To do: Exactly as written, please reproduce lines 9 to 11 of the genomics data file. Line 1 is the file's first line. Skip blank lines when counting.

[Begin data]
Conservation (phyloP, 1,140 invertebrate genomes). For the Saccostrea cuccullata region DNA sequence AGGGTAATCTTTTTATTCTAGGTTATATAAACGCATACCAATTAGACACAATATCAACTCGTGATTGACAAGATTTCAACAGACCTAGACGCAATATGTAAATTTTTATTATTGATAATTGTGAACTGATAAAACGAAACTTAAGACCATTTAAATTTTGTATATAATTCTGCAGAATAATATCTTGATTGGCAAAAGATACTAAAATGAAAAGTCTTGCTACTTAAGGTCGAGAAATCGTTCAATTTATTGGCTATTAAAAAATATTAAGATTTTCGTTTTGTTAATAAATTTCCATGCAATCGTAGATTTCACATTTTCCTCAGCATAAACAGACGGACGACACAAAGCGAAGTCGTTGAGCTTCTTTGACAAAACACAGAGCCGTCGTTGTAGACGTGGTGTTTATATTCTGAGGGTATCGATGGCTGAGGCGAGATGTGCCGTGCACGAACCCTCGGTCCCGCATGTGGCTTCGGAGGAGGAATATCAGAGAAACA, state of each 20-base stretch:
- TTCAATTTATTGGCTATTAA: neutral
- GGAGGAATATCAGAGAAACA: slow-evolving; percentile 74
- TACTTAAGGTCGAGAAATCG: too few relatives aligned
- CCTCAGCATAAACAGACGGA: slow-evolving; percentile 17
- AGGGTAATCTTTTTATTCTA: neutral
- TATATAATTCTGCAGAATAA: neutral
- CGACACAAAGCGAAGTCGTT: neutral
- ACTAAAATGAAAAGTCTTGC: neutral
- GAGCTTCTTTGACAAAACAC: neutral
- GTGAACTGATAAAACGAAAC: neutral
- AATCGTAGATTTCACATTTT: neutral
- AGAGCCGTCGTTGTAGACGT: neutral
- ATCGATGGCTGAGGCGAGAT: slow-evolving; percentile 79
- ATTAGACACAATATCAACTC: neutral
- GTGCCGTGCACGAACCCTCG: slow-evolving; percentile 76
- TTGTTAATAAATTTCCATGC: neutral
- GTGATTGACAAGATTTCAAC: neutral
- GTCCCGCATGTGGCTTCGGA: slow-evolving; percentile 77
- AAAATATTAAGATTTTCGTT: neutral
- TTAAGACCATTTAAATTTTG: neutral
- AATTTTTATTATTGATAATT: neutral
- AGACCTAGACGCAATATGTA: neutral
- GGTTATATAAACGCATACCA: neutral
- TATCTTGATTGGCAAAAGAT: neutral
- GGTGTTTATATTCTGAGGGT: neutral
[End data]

- ACTAAAATGAAAAGTCTTGC: neutral
- GAGCTTCTTTGACAAAACAC: neutral
- GTGAACTGATAAAACGAAAC: neutral